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I'm not very good with header files but I want to use a header file to read data from a file and return the data as a vector in the main cpp file.

Here is my readposcar.h file:

#include <fstream>
#include <sstream>
#include <vector>

using namespace std;

int add(void) {

    double a1x, a1y, a1z, a2x, a2y, a2z, a3x, a3y, a3z; // I want all this stuff in vector form
    int i;
    double scale;
    string line; stringstream dum;

    ifstream poscar ("POSCAR");
    for (i=1; i<=5; i++) {
        if (i==2) {stringstream dum(line); dum >> scale;}
        if (i==3) {stringstream dum(line); dum >> a1x >> a1y >> a1z;}
        if (i==4) {stringstream dum(line); dum >> a2x >> a2y >> a2z;}
        if (i==5) {stringstream dum(line); dum >> a3x >> a3y >> a3z;}

    vector<double> myvec(3);
    myvec[0] = a1x;
    myvec[1] = a1y;
    myvec[2] = a1z;
    return myvec;

Here is my .cpp file:

#include <iostream>
#include <fstream>

#include "readposcar.h"

using namespace std;

int main(void) {
    int nbasis = 2;
    int nkpts = 10;
    vector<double> myvec2(3);
    myvec2 = add();
    cout << "No. of k-points: " << nkpts << endl;
    return 0;

This obviously does not work. Can someone please advise on what's wrong and what I need to do to make it work? I can only get it to work if I do return say myvec[2] in the .h file but not the entire array.

I don't mind having it as an array if vectors don't work. Is it perhaps possible to just initialise the array in the header file as a sort of global array and then simply call it in the .cpp file?

Here are the errors I get:

In file included from main.cpp:4:0:

readposcar.h: In function ‘int add()’:
readposcar.h:27:9: error: cannot convert ‘std::vector<double>’ to ‘int’ in return
main.cpp: In function ‘int main()’:
main.cpp:12:15: error: no match for ‘operator=’ in ‘myvec2 = add()’
share|improve this question
This worked for me. Thanks for the quick replies everyone!. std::vector<double> add(void) { ... return myvec; } – Keenan Z Jun 29 '13 at 12:27
You might live to regret putting "using namespace std;" in a header – doctorlove Jun 29 '13 at 13:09

You should change return type of add from int to vector<double>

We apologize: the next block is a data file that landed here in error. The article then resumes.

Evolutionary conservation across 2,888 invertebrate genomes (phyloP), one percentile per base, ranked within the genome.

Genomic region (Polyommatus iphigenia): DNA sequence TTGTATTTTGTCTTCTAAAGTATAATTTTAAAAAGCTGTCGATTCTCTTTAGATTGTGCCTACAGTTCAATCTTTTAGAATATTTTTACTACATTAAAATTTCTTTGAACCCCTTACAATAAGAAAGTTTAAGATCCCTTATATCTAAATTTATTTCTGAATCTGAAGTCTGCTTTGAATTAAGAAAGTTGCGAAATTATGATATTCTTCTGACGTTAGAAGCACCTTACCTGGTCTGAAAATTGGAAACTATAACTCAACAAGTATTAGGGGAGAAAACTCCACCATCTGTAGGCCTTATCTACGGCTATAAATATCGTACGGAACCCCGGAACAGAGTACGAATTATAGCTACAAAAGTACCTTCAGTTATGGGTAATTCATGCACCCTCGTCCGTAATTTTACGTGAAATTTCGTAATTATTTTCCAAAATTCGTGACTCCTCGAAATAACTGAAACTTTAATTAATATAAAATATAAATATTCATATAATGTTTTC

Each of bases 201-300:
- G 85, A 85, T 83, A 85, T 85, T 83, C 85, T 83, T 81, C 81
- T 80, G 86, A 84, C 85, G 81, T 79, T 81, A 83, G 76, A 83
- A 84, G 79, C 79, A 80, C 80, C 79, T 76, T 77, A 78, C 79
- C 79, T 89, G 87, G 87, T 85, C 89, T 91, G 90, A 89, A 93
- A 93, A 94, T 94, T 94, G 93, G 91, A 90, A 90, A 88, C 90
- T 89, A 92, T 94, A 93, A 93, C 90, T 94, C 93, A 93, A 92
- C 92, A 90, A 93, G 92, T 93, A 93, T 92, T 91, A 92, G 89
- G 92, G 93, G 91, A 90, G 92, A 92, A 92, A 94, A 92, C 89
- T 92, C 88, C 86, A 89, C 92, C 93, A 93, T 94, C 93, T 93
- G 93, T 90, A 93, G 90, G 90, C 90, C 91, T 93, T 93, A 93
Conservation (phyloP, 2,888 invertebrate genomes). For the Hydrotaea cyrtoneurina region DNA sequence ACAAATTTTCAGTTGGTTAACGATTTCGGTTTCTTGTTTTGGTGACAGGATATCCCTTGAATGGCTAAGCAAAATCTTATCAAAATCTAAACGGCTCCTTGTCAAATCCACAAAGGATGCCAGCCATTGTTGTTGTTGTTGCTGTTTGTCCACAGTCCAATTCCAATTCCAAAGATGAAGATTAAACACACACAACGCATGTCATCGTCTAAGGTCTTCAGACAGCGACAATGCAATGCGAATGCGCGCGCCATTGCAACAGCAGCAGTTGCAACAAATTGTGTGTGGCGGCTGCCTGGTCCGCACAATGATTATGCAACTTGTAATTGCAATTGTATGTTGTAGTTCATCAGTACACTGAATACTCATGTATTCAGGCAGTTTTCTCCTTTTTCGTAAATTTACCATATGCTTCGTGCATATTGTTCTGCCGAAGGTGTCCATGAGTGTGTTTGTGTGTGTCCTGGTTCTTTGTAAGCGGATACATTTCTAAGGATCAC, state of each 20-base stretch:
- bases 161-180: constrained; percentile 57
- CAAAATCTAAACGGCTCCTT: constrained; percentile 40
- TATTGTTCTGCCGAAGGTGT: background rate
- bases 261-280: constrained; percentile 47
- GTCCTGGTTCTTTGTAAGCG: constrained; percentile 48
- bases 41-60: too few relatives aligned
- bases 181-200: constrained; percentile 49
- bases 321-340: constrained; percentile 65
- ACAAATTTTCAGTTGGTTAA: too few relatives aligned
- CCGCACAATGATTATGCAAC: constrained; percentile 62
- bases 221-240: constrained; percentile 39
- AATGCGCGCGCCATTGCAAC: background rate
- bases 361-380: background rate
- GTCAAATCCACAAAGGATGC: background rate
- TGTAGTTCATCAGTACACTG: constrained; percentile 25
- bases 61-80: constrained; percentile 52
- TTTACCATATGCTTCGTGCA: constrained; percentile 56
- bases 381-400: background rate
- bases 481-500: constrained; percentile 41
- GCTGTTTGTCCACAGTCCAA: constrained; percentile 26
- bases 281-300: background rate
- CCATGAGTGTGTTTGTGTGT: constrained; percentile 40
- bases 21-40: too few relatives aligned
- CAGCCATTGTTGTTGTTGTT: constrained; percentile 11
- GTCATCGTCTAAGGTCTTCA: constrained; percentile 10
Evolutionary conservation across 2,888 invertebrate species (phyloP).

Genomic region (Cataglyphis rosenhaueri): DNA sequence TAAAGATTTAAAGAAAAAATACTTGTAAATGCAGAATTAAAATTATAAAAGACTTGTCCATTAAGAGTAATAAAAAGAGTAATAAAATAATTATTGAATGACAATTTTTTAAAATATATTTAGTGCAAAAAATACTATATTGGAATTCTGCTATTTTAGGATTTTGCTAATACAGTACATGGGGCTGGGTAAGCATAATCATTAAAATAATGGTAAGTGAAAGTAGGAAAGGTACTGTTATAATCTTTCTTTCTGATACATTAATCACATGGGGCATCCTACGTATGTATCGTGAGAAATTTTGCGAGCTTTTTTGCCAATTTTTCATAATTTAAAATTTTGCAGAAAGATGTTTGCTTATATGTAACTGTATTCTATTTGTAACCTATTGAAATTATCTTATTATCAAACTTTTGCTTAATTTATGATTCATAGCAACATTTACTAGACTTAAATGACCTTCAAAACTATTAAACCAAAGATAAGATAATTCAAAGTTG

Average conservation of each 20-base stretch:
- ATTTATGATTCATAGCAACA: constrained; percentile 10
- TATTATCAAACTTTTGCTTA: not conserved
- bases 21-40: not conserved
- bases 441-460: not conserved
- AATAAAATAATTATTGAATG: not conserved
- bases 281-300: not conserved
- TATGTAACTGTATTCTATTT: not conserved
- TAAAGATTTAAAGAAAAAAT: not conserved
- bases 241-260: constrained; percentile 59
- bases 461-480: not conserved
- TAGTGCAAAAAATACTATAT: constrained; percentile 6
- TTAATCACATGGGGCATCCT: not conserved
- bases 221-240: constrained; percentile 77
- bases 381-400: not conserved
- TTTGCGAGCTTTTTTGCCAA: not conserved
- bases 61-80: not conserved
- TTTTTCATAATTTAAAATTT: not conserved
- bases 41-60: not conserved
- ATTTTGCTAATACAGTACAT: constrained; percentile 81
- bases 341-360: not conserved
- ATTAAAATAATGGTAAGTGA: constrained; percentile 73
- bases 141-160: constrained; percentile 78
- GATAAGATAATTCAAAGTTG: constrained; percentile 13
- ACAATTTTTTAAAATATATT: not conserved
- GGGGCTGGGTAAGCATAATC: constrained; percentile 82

share|improve this answer

You are not returning the correct type. Try:

vector<double> add() {
   return myvec;

However I would personally pass a reference to the vector within the scope of the caller and return boolean success (optional):

bool add(vector<double> &myvec) {
   return true;

As that avoids copying the vector which could be expensive, unless the C++ compiler is able to use RVO to optimize the copy operation, in which case you can use the former method semantics.

(Thanks to @aryjczyk and @AlexB for pointing this last point out).

share|improve this answer
compiler will elide the copy, it's called RVO. and passing output arguments is ugly, avoid it when you can – aryjczyk Jun 29 '13 at 12:36
No, no, no, no. If you are using a compiler that's not over 10 years old, you should absolutely return by value. It will either RVO or a move constructor. – Alex B Jun 29 '13 at 12:59
Thanks guys; I've edited my answer to mention the use of RVO. – trojanfoe Jun 29 '13 at 14:05
  1. parse the line after calling getline().
  2. convert each parsed value to double.
  3. call push_back on vector to add the double.

Also, consider passing a reference to vector.

so, the signature of your function would change to:

int add( std::vector<double> & values )

That way you will avoid unnecessary copying when returning from the function.

share|improve this answer
Nope. Go ahead and return by value. – aschepler Jun 29 '13 at 14:32
@aschelper, like it or not, it's more efficient to use the reference than returning a vector by value. You cannot be 100% sure that compiler will perform the RVO. With the reference there is no doubt what will happen. – user1764961 Jun 29 '13 at 14:35
With C++11, you can be 100% sure that it will not call a copy constructor. – aschepler Jun 29 '13 at 15:32

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